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The beauty of holiness

A few days ago the Owl put up a squib entitled “In their own lands,” which brought interesting comments from two readers, -N- and Katherine. The Owl has grappled with the questions involved for years, and didn’t get around to a good reply in time. Hence this separate post, addressed to them and to all our readers, and which is still not final.

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Thank you for your comments, Katherine and -N-. I think you are reaching toward the same thing. -N- describes understanding the human spirit on a nonverbal, symbolic level. Katherine speaks of worship being both emotional and intellectual. Both know we are multi-layered creatures. I think you both know that inward gnawing St. Augustine described in his Confessions, which is never quiet until we find rest in God. Faith is neither one thing nor the other; neither an intellectual understanding nor an emotional state, though it is certainly something to know about, and have feelings about. Once that blessed dispensation has taken place, the beauty of holiness will take care of itself.

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In their own lands

By now readers will have seen that the Owl questions the relationship between faith and our ostensibly Christian culture. Most people: citizens, migrants, resident aliens, and dissenters of all kinds, participate in it comfortably enough to get along, if only by virtue of history, ancestry, and habit. When the Owl began his travels to foreign parts (1989), he carried his skepticism with him and tried to apply it in those unfamiliar places. A strange thing happened. He could not help admiring what he saw of churches, wherever he went. Not that his destinations were so exotic; at first we visited only the UK and Italy.

As it happened, the first worship service I ever attended outside the United States was Evensong at St. Paul’s Cathedral, London. There was a powerful modern organ prelude (though I wrote to ask, I could never find out the composer or name of the piece), followed by an aria of Mendelssohn sung by a boy soprano. That latter, a single voice resonating in the tremendous space was the most beautiful sound I had ever heard. I embarrassed myself and those around me by shedding copious tears.

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Helpers Gone Awry

I recall a scene that took place in my family around 1958. My aunt Joy was in some kind of trouble and unemployed. My parents were trying to help her get a job as a telephone operator. My mom loaned her a beige dress for the interview, and some lipstick that she hardly knew how to put on. Everything about her, down to the red lipstick, was sad and grotesque, as she tried to comply with expectations. Of course she didn’t get the job. How much that day must have cost her, who had so close to nothing that it’s frightening to contemplate.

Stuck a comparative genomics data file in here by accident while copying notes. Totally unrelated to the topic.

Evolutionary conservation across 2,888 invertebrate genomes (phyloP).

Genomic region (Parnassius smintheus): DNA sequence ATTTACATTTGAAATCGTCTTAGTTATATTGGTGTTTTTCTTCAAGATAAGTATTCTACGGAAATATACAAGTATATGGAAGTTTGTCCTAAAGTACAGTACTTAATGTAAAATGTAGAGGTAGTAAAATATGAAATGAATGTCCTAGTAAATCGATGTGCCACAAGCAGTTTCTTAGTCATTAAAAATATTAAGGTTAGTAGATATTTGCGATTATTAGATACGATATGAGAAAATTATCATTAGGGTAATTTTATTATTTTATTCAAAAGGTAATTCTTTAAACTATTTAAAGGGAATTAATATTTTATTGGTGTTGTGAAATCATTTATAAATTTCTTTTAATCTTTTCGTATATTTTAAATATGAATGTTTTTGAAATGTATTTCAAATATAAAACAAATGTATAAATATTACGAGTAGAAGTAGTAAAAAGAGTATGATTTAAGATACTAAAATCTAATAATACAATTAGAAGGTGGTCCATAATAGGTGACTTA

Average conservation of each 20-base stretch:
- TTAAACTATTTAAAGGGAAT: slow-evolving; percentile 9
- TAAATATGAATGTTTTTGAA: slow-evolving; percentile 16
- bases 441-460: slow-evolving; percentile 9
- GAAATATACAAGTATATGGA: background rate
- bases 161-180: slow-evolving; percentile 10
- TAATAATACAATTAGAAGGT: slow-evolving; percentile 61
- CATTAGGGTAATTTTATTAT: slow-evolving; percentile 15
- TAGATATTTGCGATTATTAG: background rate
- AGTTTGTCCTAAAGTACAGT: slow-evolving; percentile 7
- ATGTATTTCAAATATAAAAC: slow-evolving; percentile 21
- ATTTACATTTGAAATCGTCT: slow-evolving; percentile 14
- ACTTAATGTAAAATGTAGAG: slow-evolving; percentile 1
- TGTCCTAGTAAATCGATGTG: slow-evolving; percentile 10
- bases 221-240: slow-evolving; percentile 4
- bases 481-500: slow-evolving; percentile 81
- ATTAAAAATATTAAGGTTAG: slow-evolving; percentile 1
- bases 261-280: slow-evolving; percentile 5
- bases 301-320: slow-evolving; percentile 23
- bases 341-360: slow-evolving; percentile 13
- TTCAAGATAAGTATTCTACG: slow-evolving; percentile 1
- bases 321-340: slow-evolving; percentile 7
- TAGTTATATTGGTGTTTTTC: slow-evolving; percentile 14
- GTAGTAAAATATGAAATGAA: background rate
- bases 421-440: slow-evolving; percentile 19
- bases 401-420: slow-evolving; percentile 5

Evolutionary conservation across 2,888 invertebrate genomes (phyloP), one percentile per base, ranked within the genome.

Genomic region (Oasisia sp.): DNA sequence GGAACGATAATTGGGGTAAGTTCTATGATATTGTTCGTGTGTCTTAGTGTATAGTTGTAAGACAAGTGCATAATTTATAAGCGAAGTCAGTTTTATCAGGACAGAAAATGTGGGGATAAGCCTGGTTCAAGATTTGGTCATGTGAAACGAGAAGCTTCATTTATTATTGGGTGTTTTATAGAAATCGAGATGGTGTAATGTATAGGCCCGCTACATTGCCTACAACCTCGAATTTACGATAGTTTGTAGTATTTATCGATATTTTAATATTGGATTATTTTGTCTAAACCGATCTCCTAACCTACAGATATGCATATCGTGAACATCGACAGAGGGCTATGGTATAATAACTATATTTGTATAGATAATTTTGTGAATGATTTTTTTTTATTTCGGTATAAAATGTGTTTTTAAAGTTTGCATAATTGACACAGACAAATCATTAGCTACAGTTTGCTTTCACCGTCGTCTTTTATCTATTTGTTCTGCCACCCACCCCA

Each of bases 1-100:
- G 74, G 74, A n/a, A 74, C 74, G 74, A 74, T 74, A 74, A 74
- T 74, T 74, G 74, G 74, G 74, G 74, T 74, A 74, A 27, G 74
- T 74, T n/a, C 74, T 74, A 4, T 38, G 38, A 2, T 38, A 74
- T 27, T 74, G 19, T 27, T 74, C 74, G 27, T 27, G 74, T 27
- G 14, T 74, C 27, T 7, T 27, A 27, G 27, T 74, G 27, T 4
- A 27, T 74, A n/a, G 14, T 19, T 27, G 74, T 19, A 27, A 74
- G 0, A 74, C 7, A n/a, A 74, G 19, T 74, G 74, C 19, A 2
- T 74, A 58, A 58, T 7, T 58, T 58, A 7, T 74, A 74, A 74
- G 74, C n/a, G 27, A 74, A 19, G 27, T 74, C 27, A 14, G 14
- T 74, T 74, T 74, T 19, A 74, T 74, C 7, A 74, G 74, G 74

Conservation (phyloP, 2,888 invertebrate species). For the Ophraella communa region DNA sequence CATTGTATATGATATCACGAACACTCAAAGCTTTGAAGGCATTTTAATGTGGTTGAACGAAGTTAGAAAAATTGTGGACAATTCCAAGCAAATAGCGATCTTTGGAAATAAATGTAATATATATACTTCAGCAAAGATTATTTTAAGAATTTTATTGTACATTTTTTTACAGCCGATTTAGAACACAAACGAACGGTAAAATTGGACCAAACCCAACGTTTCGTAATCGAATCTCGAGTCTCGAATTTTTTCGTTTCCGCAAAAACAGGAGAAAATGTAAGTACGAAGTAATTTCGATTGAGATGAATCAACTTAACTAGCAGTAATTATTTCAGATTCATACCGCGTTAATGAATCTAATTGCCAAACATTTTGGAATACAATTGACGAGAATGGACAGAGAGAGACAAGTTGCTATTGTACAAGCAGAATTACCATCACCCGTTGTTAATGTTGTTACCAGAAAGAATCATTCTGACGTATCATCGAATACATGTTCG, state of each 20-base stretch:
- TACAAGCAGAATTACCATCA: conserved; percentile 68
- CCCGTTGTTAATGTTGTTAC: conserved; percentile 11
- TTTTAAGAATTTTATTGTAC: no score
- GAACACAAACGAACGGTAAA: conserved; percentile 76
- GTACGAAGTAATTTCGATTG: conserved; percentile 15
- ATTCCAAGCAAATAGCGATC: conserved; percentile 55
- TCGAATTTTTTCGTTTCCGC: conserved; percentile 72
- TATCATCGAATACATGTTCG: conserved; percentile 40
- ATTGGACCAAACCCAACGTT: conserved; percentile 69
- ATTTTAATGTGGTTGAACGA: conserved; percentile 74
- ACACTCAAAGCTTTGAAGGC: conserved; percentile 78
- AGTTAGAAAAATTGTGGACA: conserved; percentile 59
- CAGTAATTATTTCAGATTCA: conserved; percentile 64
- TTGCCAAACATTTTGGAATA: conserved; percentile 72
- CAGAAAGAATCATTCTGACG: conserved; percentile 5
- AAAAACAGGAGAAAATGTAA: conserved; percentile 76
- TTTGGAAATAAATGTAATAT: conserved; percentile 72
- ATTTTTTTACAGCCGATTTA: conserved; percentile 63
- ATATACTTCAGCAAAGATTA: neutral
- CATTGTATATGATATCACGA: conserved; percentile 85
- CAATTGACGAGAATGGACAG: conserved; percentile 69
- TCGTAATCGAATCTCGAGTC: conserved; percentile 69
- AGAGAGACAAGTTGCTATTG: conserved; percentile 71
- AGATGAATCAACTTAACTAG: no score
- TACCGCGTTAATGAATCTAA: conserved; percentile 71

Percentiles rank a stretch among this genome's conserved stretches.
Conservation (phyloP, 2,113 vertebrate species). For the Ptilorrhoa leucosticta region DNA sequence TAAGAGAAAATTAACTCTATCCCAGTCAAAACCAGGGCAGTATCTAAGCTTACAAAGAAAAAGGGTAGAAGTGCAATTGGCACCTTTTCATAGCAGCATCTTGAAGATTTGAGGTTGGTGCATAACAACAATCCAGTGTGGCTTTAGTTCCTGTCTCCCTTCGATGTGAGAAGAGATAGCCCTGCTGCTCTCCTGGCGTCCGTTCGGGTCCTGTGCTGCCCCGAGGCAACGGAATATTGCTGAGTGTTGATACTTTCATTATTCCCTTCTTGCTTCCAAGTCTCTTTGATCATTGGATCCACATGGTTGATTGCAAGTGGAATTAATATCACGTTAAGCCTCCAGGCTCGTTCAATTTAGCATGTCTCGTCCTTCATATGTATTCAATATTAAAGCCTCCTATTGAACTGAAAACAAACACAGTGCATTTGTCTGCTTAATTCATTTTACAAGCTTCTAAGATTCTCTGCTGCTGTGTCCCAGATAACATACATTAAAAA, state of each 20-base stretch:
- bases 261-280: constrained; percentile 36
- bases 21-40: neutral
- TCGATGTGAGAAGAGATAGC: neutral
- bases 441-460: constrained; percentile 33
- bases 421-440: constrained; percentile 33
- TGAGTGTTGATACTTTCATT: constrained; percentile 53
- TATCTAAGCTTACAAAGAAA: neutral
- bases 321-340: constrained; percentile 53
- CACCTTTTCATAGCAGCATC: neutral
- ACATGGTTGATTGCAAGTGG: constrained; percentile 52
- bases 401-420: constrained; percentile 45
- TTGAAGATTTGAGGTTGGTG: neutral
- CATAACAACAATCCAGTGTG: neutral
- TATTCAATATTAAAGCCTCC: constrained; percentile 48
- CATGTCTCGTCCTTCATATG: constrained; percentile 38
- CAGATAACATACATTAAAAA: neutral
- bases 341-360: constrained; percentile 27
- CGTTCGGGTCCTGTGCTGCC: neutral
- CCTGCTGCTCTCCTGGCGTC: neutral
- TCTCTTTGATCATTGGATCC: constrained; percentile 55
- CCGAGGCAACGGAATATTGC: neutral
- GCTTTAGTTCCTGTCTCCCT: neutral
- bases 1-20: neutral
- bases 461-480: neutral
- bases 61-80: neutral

Decades later I was in mid-career as a Rehabilitation counselor, providing job-related services, including interview clothes, for unemployed, mostly low- or semi-skilled, and painfully inarticulate. Like Joy, they were trying to cross a line from poor to working-class. They knew enough to say they wanted a job, but the word had little meaning to them, because it had no concrete referent in their personal experience. Still, they tried, sometimes valiantly, to say what they thought an employer wanted to hear.

Between the Rehab counselor and the client this cannot avoid being a patronizing relationship. The counselor probably has a Master’s degree, and gets a salary. The client gets pants, shirt, and shoes, and maybe a subsistence allowance equal to a few days’ panhandling proceeds. But more significant than any material benefits is that line he or she has to cross into the uncharted territory where others have all the important decisions in their hands and the rules are unknown.

As it happens, the Owl had experienced this situation from the inside. Although he attended and graduated from a renowned seminary, he did not learn until afterward how the various religious denominations groom candidates for ordination and employment in ministry. When he wrote to the chief pastor in the Methodist parish where he thought he was a member, the reply was a cursory note of congratulation with no further advice, as if we had never met. My parents had started their careers as a telephone cable splicer and a nurse’s aide, and had simply drifted away from church.

One could go on from this point to decry the social and economic causes and effects of unemployment, or social ills like drug addiction and family breakdown, or other barriers that confront poorly assimilated people. The verses and chorus of that song are well known and need not be rehearsed here.

What is more to the point here is the relentless patronizing and condescension we helpers visit on those with whom we think we are in sympathy. We don’t really know them at all, any more than my upwardly mobile parents actually knew their sister Joy—or I with my bodily comforts understood Rehab clients with their bad backs and educational failures. May God forgive me all the asinine things I said to them about pain before I knew anything about it.

Owl overhead

A few Owl readers have commented on these posts, saying it they are hard to understand; they’re not sure they got the idea. Part of that is this writer’s fault. (Dropping the Owl persona for a moment and reverting to the vertical pronoun) I used to be a lot worse, flailing away at the keys. If the reader cared, it would be worth it to plow through my tortured grammar. That flies against everything real writers say: Keep it clear and simple; you’re not here to be clever; you’re supposed to be communicating a message. To my readers at that time I apologize, and I probably owe fresh apologies to present followers too.